Conservatory Students Forced Outside by Inadequate Practice Facilities

Rehearsal rooms in Whitman Hall are decrepit, extremely hot, and missing vital equipment for musicians. / Ryan Schwach

Last week, music could be heard across campus as a Brooklyn College Conservatory of Music student played his marimba on the quad to protest the lack of adequate practice rooms available to music students.

Conservatory students have struggled with inadequate rooms in Whitman and Roosevelt for several years, and now with repairs and asbestos removals pushing them out of Whitman, students have been forced to find new places to practice.

One of these students is senior percussionist Allan Randall. Randall has started playing the marimba, a large instrument resembling an oversized xylophone outside “out of necessity and to protest” the lack of adequate practice rooms available to conservatory students.

Many of the rooms are without air conditioning, as well as other necessities, including soundproofed walls and the mirrors musicians need to see their physical movements while playing. Many of the rooms are small and cramped, one with a trash can collecting a leak from the ceiling.

“I can’t be in these rooms for more than an hour,” said Randall.

According to Randall, there is a total of 20 practice rooms in Roosevelt Hall, which according to Brooklyn College, students use for upwards of 20,000 hours per semester. Five of these rooms are reserved for classes and lessons, while four are specifically for percussion, leaving only 11 rooms for independent practice for the whole conservatory. Of these 11 rooms, only three have air conditioning and mirrors.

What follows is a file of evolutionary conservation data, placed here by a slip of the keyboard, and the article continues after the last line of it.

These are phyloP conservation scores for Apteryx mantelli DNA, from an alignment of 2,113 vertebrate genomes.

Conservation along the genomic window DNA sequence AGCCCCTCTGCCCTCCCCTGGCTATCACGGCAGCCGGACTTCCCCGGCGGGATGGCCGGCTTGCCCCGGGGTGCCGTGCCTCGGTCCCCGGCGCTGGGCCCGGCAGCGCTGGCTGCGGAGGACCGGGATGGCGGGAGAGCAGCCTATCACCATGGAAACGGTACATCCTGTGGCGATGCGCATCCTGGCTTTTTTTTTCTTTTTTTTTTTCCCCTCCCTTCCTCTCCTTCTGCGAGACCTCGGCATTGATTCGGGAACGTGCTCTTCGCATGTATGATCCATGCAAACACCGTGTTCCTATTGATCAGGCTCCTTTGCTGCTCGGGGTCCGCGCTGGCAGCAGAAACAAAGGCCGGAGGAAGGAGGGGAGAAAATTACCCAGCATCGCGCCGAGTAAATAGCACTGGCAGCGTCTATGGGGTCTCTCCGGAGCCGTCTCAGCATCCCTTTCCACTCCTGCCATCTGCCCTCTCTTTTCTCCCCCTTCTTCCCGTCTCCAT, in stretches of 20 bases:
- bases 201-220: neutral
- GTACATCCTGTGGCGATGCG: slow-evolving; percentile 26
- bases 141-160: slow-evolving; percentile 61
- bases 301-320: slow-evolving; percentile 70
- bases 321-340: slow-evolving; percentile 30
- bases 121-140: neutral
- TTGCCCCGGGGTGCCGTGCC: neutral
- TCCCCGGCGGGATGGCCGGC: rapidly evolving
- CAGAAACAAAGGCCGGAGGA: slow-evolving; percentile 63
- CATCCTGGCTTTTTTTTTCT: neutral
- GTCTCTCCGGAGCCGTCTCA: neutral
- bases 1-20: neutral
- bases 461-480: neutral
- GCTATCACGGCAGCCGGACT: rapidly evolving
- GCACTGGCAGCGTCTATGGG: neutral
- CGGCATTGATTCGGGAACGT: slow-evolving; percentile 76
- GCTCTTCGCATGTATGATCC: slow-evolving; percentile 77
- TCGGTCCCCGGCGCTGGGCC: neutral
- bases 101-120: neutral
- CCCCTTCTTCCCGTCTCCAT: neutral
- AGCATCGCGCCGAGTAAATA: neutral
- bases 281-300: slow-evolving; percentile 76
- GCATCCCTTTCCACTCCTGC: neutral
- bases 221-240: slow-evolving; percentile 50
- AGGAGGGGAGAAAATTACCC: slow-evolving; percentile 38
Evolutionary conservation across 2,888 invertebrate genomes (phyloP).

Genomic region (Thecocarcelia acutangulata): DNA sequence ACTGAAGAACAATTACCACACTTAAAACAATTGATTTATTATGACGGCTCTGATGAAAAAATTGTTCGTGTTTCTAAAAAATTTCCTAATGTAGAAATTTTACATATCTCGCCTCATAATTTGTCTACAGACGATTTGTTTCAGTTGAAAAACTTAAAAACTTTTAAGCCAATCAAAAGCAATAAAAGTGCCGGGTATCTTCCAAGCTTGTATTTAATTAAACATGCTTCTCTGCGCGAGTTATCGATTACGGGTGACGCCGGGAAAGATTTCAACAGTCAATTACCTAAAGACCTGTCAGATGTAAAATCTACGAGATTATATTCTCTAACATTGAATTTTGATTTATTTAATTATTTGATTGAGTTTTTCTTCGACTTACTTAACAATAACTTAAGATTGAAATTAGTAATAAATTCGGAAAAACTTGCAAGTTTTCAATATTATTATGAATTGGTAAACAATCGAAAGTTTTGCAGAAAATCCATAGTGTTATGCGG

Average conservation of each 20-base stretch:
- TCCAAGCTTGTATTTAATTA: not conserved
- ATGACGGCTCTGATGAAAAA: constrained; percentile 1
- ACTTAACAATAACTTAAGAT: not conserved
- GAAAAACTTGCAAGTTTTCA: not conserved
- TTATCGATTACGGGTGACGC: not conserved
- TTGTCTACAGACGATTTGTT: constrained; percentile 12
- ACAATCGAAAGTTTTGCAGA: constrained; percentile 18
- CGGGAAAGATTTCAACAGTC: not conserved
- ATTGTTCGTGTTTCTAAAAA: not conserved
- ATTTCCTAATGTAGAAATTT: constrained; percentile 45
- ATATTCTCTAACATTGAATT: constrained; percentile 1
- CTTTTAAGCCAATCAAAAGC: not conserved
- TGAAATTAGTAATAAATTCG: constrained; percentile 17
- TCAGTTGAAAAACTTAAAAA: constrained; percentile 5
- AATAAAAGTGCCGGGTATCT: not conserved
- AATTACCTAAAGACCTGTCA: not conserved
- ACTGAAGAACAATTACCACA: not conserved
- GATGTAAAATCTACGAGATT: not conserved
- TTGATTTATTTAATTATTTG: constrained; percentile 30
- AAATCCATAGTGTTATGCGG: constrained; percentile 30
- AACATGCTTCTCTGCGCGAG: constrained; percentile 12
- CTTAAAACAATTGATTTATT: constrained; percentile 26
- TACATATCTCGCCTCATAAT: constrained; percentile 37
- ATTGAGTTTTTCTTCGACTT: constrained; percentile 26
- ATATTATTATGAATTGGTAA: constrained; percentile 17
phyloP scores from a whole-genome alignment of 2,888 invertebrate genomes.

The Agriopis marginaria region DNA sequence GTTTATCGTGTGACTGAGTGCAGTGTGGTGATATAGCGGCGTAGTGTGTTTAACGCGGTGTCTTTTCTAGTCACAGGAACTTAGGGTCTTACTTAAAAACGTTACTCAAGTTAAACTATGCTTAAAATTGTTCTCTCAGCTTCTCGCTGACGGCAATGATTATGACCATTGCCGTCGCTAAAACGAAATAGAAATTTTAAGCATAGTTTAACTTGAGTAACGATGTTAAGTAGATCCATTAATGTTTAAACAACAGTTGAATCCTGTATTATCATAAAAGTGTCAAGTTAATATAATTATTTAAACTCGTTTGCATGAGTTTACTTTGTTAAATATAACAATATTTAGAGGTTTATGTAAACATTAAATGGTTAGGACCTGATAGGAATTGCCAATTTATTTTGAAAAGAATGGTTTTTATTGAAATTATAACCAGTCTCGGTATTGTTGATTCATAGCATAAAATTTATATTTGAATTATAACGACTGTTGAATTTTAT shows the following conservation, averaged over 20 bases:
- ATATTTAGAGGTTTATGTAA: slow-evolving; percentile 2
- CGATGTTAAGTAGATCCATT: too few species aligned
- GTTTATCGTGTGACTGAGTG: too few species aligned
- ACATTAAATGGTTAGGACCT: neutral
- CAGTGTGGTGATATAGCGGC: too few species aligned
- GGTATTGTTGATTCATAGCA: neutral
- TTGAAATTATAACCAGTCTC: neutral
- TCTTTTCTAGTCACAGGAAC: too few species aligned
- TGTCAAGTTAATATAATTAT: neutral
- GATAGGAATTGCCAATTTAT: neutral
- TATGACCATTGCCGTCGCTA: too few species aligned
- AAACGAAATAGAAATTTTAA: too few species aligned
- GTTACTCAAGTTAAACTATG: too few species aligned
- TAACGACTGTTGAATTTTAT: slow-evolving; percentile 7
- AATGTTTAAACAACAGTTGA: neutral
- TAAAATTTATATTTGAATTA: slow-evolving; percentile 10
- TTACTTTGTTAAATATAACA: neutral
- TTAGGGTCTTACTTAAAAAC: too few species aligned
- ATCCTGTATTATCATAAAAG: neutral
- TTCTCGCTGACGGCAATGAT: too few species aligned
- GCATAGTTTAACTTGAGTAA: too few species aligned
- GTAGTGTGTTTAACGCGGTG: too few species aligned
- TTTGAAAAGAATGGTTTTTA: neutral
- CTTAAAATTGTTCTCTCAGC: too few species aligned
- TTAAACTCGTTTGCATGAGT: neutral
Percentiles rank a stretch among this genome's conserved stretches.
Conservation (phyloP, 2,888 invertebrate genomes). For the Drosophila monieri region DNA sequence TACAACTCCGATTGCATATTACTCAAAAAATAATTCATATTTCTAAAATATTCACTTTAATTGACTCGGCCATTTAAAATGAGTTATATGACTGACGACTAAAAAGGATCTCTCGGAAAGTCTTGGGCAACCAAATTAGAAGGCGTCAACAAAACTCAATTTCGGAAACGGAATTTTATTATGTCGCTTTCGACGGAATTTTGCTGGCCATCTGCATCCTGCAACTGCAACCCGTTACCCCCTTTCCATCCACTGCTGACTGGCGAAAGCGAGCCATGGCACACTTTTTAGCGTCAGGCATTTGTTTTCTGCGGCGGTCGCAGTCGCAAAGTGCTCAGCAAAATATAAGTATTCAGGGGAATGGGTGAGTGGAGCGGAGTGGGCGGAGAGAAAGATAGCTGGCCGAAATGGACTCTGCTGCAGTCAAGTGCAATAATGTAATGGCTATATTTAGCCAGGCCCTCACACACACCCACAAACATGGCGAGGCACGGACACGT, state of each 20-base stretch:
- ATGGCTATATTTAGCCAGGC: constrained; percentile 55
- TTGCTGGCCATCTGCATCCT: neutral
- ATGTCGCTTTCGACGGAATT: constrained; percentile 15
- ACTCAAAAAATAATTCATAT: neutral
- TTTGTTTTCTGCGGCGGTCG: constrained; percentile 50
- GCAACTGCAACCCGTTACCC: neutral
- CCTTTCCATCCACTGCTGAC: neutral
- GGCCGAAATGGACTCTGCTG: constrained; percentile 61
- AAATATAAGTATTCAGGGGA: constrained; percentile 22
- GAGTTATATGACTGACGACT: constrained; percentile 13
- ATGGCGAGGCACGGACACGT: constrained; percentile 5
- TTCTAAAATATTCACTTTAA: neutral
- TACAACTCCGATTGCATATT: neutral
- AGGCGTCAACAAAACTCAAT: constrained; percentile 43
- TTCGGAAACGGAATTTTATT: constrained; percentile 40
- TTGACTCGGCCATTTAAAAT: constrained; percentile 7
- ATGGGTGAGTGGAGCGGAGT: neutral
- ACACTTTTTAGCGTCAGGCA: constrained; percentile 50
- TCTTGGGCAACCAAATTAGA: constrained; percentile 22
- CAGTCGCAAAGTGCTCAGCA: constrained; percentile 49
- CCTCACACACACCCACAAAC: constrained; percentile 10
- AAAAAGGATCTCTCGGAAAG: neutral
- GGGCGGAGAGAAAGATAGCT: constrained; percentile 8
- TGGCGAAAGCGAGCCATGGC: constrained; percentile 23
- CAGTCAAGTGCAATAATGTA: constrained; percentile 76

“Everyone generally fights over the practice rooms that have AC or some sort of cooling system, which results in people hogging some of the rooms,” said Evelyn Tu, a junior in the conservatory and representative on the Performing Arts Student Association (PAStA).

Part of the issue with the number of rooms is that generally some of the students, particularly those who play in large ensemble groups, would use practice rooms in the basement of Whitman Hall, which are currently closed due to an asbestos removal.

The students were told to move all their equipment out to make way for the necessary removal. A representative from DASNY (Dormitory Authority of the State of New York), who is handling the removal, said the process would occur sometime in the next few months, hopefully in November. This removal process is on top of the ongoing repairs in the building going on until next year, leading to the question of when students will be able to move back into the rooms.

The rooms in Whitman are in even worse condition than the ones in Roosevelt. While the rooms are bigger, they also lack air conditioning, with chipped paint and exposed, deteriorating walls.

Students could find some relief from these conditions with the completion of the new, state of the art Leonard and Claire Tow Center for the Performing Arts building currently being constructed behind the library. The building has been promised to the students since 2014. Brooklyn College said the building should be completed by winter. Students are skeptical of this claim.

“Students will joke with professors about how bad it is and how everything will be solved once the new building is open. Yet every semester, the same narrative of ‘the new building will open next semester’, keeps repeating till the point where it itself becomes a joke,” Tu explained. saying that the problem has existed even before she entered the conservatory.

Until the conditions are fixed however, students like Randall will continue to spend their practice time out on the quad or in the hallways of Roosevelt.

“It’s nice playing outside, actually,” Randall said about his new practice spot. “People come and listen.”

Unable to practice in the inhospitable rehearsal rooms, Allan Randall plays his marimba outside Roosevelt Hall. / Brooklyn College 411

1 Comment on "Conservatory Students Forced Outside by Inadequate Practice Facilities"

  1. I did not know that his playing was partially a form of protest. Good for him.

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